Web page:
If it wasn’t for me moving down to eat my brownie cake and ice cream next to everybody, I would have never met Matt Kummer or his wife. If It weren’t for me sitting in the second row of the pre-convention workshop, I would have never met Casey Capachi, producer at PostTV. And If it weren’t for me breaking out of my comfort zone and just saying hi to Hillary, I would have never made a new friend or met other amazing people like her.

So when you are at convention, go to workshops, network, find people you know or just sit with people you don’t know and introduce yourself.

Because you never know who you’re sitting by.

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Nicole Gaddie on AAJA National Convention: ‘… exhausting, but also rejuvenating’

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Nicole Gaddie (far right), a recent graduate of Seattle University, with Yazhou Sun, a recent graduate of Boston University, left, and KJ Hiramoto, a student at the University of Washington, at the AAJA National Convention in Washington D.C. earlier this month

Nicole Gaddie, a recent graduate of Seattle University and a AAJA Seattle student member, attended the  AAJA National Convention in Washington D.C. earlier this month. She is a recipient of the Founders Scholarship, which provided registration and a travel stipend. She shares her convention experience in this post. 

It’s hard to explain the importance of face-to-face interaction. Some call it networking. I call it building relationships.

That is exactly what happened at the AAJA National Convention in Washington D.C. I formed relationships with people I never guessed I would meet.

We spoke about the industry, how they rose to their current jobs and what motivates them to continue in their profession. The entire week was exhausting, but also rejuvenating.

As a recent graduate, my days were primarily spent at the job fair where a multitude of prestigious companies were represented. ESPN, NBC, FOX, Gannett, Reuters, Bloomberg, WSJ and Sinclair were just some of the big name media companies with booths.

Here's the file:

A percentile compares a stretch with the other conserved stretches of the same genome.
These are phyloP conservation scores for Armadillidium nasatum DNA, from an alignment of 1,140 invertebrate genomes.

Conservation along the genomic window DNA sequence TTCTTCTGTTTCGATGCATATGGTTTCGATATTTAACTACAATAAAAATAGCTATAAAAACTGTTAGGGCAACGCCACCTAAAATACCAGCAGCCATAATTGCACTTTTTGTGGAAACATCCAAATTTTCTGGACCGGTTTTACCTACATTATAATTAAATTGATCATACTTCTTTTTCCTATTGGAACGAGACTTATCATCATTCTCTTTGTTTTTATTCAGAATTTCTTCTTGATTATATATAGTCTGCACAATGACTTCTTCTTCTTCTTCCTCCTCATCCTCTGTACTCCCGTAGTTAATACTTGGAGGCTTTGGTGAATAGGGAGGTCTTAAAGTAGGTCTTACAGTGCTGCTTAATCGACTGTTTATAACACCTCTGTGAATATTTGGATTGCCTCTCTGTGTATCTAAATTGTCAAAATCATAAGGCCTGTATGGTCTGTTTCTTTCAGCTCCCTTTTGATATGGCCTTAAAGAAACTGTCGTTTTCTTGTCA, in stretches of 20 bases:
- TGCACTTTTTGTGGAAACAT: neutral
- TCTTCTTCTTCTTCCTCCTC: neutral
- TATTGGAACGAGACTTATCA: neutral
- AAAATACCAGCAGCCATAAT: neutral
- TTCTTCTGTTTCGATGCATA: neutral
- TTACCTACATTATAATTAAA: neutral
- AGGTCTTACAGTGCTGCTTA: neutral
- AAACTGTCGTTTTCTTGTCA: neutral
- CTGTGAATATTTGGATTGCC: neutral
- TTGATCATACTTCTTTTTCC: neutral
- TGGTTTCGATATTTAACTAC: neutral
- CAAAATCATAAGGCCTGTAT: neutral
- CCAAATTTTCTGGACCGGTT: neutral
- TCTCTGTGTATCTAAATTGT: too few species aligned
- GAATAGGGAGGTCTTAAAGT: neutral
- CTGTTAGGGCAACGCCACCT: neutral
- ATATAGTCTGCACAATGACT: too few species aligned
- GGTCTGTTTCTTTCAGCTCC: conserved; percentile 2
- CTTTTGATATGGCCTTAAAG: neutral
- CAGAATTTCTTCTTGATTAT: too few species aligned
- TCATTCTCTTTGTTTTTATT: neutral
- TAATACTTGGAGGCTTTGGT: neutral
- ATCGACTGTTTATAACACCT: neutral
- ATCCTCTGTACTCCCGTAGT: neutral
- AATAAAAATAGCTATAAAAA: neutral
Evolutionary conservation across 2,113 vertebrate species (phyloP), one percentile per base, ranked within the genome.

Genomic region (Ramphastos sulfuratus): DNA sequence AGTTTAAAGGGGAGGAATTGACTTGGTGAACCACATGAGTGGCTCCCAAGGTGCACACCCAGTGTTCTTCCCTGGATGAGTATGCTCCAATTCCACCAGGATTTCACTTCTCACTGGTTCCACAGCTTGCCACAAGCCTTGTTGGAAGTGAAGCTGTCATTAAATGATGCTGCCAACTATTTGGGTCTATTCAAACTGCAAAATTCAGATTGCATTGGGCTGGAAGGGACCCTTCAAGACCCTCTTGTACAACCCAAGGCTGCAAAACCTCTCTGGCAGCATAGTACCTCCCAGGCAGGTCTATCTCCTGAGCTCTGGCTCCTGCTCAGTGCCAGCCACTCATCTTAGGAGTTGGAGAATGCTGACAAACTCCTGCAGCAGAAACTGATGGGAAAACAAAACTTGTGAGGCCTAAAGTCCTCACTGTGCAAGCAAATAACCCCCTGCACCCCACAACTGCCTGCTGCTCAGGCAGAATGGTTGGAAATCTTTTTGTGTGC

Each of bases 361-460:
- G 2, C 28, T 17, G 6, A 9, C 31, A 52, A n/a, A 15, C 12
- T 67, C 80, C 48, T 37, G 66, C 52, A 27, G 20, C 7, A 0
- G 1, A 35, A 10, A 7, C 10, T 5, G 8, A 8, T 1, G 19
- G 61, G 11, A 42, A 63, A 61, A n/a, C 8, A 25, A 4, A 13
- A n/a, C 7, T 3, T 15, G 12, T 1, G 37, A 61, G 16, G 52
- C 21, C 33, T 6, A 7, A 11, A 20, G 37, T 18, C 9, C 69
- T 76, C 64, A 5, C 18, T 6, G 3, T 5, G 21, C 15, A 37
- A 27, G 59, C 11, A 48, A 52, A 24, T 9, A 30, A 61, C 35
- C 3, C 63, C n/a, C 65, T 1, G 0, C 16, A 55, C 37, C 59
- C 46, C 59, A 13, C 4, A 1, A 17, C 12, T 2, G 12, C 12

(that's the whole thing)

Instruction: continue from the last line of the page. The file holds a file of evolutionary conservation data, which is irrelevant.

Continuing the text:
When I wasn’t speaking with recruiters I attended convention-hosted workshops. Topics ranged from vocal training to media diversity advocacy. One of my favorite workshops was focused on data visualization. It took place at NPR’s headquarters (a place I had always dreamed of visiting) and after the session I was able to tour NPR’s facilities.

I won’t say that I landed a job at the convention, but I did make an enormous amount of connections and friends that I know will benefit my future career.

One of my favorite memories took place in the lobby of our hotel, where I stayed up until 5 a.m. with ABC7 Eyewitness News anchor David Ono, MSNBC news anchor Richard Lui and Comcast Sportsnet editor Cameron Kim talking about the future of journalism.

Overall, it was a great experience that I will never forget. I would like to give a big shout out to my AAJA Seattle family who prepped me for convention. I couldn’t have taken advantage of all the opportunities without help from friends like Sharon Chan, Lori Matsukawa, Chris Casquejo, Peter Sessum, Mai Hoang  and many more.

To all those thinking about attending convention next year, do it. It is one of the best decisions I’ve made for my professional career.

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Founders Scholarship winner Sandi Halimuddin: “I finally feel empowered and ready to take the next step”